The pricing page is one of the most crucial stops that buyers make on their purchasing journey. Despite its importance, many software-as-a-service businesses haphazardly set prices based on the competition and fail to optimize pricing page elements over time. These missteps could translate into a lot of money left on the table.
With the pricing page being so crucial in a buyer’s journey, it’s extremely important that businesses take time to constantly optimize it in order to maximize conversions.
Focusing on these three goals will help you create value-based pricing pages that deliver the best conversion rates and cash flow to your business:
- Know Your Customer (and Value)
- Match Personas with Plans
- Optimize Your Cash Flow
Know Your Customer (and Value)
Buyer personas are the best starting point for building effective pricing pages. While it’s easy to put together vague buyer personas, the real value comes with collecting industry and user data and validating your hypotheses. You might be surprised to learn that some buyer personas you weren’t originally targeting outperform your existing customer personas.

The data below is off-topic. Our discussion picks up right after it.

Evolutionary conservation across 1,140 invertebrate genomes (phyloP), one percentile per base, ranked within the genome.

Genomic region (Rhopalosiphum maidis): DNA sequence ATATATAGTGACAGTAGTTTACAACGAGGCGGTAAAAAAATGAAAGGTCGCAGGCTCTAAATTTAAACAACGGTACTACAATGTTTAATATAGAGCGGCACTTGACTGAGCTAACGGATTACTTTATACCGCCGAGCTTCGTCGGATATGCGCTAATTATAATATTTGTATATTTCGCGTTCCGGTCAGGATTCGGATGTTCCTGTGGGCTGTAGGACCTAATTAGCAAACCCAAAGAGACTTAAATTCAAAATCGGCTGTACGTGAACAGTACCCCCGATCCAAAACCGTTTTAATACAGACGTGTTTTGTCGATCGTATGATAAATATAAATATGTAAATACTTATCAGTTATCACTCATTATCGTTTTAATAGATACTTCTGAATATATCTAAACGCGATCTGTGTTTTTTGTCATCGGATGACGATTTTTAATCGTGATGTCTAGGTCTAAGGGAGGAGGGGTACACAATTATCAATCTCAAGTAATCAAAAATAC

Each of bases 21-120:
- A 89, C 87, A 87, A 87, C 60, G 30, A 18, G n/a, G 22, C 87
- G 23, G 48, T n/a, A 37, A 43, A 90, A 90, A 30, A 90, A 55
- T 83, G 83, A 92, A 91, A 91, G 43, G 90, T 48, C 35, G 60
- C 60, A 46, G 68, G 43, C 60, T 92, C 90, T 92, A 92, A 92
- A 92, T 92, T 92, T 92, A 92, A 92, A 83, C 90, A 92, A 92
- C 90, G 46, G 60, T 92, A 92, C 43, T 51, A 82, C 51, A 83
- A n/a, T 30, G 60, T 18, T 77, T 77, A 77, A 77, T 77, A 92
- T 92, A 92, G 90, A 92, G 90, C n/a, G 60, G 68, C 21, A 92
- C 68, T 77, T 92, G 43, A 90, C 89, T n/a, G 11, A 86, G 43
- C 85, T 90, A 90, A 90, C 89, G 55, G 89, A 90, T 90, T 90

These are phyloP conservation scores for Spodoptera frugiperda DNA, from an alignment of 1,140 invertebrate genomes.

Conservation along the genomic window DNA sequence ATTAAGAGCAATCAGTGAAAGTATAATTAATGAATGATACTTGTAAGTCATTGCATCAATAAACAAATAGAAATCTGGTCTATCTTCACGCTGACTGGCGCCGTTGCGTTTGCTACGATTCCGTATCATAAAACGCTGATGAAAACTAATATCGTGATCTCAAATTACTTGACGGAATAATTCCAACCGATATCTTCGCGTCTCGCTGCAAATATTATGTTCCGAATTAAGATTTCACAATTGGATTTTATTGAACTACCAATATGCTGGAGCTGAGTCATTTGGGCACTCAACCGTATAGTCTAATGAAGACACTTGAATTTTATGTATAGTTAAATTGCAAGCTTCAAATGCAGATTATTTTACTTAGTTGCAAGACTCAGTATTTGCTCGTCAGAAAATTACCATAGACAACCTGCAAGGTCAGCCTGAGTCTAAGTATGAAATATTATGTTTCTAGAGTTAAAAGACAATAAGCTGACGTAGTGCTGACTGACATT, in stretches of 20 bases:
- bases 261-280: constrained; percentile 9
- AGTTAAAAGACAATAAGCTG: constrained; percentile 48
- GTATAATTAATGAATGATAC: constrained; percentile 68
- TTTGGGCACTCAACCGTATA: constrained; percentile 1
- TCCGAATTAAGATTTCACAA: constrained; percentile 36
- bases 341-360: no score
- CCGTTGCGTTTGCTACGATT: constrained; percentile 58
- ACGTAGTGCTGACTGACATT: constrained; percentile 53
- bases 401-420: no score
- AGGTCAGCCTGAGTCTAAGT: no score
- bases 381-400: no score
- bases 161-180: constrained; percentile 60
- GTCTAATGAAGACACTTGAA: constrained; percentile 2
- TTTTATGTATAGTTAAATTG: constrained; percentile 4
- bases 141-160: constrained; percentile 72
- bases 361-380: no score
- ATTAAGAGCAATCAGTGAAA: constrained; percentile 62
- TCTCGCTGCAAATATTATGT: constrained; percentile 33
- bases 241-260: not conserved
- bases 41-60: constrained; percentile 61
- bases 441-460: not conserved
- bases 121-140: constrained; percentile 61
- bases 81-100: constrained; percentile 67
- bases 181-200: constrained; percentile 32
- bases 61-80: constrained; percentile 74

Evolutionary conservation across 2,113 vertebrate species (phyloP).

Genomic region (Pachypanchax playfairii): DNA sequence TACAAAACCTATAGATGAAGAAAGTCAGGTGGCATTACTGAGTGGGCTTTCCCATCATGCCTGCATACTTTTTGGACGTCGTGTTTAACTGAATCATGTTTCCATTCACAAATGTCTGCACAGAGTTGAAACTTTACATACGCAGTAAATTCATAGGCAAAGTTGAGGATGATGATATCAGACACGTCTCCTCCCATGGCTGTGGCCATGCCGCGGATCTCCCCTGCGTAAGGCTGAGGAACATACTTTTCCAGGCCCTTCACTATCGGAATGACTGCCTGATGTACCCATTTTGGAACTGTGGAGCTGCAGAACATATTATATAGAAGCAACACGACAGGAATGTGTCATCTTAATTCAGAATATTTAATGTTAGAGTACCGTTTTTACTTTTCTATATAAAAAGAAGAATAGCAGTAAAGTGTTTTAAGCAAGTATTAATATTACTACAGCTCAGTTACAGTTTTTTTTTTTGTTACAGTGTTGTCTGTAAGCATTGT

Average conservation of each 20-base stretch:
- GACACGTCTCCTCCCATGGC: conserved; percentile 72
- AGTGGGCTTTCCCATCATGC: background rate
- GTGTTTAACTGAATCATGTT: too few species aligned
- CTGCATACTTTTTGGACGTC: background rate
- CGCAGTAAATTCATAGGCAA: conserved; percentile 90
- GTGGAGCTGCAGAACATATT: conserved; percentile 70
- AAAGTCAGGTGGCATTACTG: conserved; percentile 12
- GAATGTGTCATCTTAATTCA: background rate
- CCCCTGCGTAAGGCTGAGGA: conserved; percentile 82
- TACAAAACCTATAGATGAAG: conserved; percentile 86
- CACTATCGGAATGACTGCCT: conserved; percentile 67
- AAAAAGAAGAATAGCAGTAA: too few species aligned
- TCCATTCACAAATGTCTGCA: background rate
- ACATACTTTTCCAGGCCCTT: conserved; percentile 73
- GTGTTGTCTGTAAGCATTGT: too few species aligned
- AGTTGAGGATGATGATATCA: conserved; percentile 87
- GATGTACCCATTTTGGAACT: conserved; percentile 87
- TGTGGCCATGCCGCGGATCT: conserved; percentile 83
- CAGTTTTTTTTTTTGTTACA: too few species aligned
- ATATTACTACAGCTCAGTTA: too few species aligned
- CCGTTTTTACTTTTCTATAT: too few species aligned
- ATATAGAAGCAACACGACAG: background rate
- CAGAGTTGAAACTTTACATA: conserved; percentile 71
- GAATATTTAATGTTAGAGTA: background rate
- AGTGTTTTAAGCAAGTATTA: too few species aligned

You can build a buyer persona in three steps:
- Brainstorm – Brainstorm five or ten rough buyer personas that represent your existing customers, potential customers or long-shot opportunities. These buyer personas should include names, profile pictures, job titles, company details, motivations and any other details that may be relevant to their purchasing decision.
- Research – Find real existing or potential customers that fit each buyer persona and talk to them. What features do they care about the most and least? What value-based messages resonate with them? How much are they willing to pay to solve their pain points? These are critical questions to vet your buyer personas.